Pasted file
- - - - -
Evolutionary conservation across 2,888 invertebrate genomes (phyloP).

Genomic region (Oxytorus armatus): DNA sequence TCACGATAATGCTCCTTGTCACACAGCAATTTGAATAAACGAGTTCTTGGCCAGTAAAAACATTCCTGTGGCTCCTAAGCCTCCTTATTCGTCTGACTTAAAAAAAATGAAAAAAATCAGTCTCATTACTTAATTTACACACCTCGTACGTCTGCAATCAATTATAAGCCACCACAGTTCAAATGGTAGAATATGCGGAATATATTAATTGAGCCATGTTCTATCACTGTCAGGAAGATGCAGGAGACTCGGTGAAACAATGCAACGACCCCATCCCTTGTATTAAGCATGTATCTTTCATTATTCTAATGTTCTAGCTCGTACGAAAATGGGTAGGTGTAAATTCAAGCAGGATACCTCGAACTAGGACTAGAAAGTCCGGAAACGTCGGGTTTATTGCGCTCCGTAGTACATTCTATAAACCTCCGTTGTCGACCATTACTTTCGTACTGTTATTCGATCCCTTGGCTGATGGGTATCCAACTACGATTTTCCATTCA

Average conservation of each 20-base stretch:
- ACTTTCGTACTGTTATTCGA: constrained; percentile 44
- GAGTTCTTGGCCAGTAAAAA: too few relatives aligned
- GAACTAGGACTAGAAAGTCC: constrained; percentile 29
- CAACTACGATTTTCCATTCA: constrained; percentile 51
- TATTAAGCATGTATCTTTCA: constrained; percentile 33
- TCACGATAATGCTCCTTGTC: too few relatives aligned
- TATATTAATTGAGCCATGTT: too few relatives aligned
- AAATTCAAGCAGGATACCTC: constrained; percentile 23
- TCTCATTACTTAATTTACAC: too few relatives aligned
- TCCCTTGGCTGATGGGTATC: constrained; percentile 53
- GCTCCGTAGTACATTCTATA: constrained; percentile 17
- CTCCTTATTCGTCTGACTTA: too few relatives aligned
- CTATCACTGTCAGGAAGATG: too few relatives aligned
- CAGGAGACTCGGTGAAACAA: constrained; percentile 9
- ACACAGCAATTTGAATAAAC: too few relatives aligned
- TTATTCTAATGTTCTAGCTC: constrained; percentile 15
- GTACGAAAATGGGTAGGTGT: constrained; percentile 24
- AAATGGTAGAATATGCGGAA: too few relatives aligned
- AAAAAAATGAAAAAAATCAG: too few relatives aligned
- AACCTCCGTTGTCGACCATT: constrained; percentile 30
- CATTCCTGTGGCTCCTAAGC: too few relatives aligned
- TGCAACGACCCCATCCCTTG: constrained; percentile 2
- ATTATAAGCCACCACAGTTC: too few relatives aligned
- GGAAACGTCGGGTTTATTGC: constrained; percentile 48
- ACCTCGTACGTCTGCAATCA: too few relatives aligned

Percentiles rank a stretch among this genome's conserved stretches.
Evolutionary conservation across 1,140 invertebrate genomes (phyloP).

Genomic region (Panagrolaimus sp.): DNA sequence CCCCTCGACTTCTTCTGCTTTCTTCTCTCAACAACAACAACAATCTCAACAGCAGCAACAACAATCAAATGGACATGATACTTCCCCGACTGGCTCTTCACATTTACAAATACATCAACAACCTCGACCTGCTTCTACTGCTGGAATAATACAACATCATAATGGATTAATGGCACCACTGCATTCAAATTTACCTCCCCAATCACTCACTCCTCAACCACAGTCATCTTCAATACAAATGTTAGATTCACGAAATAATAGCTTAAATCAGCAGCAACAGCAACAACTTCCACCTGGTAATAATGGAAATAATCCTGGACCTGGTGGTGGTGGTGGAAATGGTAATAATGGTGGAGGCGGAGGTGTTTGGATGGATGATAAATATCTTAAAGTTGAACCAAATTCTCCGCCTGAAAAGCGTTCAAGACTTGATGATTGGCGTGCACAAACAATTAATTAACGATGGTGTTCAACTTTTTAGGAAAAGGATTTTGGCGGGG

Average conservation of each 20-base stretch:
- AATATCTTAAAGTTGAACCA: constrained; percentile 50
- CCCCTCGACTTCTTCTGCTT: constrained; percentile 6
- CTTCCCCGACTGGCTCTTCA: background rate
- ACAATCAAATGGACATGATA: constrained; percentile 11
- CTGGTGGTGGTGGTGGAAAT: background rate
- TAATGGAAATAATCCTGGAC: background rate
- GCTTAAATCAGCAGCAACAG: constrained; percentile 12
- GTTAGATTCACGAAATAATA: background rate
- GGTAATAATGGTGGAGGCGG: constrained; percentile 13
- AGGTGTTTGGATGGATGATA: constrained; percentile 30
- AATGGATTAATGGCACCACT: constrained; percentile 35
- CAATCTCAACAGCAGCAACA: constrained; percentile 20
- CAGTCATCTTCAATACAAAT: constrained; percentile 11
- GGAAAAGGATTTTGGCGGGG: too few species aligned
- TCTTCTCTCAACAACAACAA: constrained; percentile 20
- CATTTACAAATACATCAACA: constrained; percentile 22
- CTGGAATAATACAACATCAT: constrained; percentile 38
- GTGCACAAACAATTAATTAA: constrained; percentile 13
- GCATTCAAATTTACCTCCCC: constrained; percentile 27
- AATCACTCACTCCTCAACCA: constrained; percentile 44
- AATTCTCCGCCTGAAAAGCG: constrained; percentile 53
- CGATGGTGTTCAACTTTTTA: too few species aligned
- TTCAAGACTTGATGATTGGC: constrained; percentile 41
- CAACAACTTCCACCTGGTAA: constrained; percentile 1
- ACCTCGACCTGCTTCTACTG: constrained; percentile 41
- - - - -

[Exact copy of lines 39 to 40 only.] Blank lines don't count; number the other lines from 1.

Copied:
- GCTTAAATCAGCAGCAACAG: constrained; percentile 12
- GTTAGATTCACGAAATAATA: background rate